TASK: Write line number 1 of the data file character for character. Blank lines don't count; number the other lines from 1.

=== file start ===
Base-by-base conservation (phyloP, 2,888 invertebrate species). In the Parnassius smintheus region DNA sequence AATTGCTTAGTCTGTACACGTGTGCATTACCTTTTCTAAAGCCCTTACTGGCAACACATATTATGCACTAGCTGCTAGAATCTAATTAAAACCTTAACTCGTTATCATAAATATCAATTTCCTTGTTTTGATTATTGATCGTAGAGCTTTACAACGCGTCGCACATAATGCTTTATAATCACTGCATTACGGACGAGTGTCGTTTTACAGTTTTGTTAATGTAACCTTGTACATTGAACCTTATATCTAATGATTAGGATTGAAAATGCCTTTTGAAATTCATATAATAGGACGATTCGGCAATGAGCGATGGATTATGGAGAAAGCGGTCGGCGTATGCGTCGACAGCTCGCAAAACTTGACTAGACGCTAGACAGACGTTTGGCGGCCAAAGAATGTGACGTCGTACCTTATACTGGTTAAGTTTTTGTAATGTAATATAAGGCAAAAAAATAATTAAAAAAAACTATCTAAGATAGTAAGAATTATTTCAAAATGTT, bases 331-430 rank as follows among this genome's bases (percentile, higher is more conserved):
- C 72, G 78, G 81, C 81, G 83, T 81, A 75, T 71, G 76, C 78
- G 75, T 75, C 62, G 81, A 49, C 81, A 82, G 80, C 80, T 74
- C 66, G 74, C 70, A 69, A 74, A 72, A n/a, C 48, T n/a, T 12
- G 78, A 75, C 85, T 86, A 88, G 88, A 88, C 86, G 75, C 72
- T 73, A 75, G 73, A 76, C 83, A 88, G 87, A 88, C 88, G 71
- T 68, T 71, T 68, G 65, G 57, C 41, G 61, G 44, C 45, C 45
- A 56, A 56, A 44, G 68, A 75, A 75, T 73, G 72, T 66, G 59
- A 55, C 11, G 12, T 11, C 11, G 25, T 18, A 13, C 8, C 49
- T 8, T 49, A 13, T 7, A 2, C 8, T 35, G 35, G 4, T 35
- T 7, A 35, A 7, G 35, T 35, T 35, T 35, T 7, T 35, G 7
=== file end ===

Base-by-base conservation (phyloP, 2,888 invertebrate species). In the Parnassius smintheus region DNA sequence AATTGCTTAGTCTGTACACGTGTGCATTACCTTTTCTAAAGCCCTTACTGGCAACACATATTATGCACTAGCTGCTAGAATCTAATTAAAACCTTAACTCGTTATCATAAATATCAATTTCCTTGTTTTGATTATTGATCGTAGAGCTTTACAACGCGTCGCACATAATGCTTTATAATCACTGCATTACGGACGAGTGTCGTTTTACAGTTTTGTTAATGTAACCTTGTACATTGAACCTTATATCTAATGATTAGGATTGAAAATGCCTTTTGAAATTCATATAATAGGACGATTCGGCAATGAGCGATGGATTATGGAGAAAGCGGTCGGCGTATGCGTCGACAGCTCGCAAAACTTGACTAGACGCTAGACAGACGTTTGGCGGCCAAAGAATGTGACGTCGTACCTTATACTGGTTAAGTTTTTGTAATGTAATATAAGGCAAAAAAATAATTAAAAAAAACTATCTAAGATAGTAAGAATTATTTCAAAATGTT, bases 331-430 rank as follows among this genome's bases (percentile, higher is more conserved):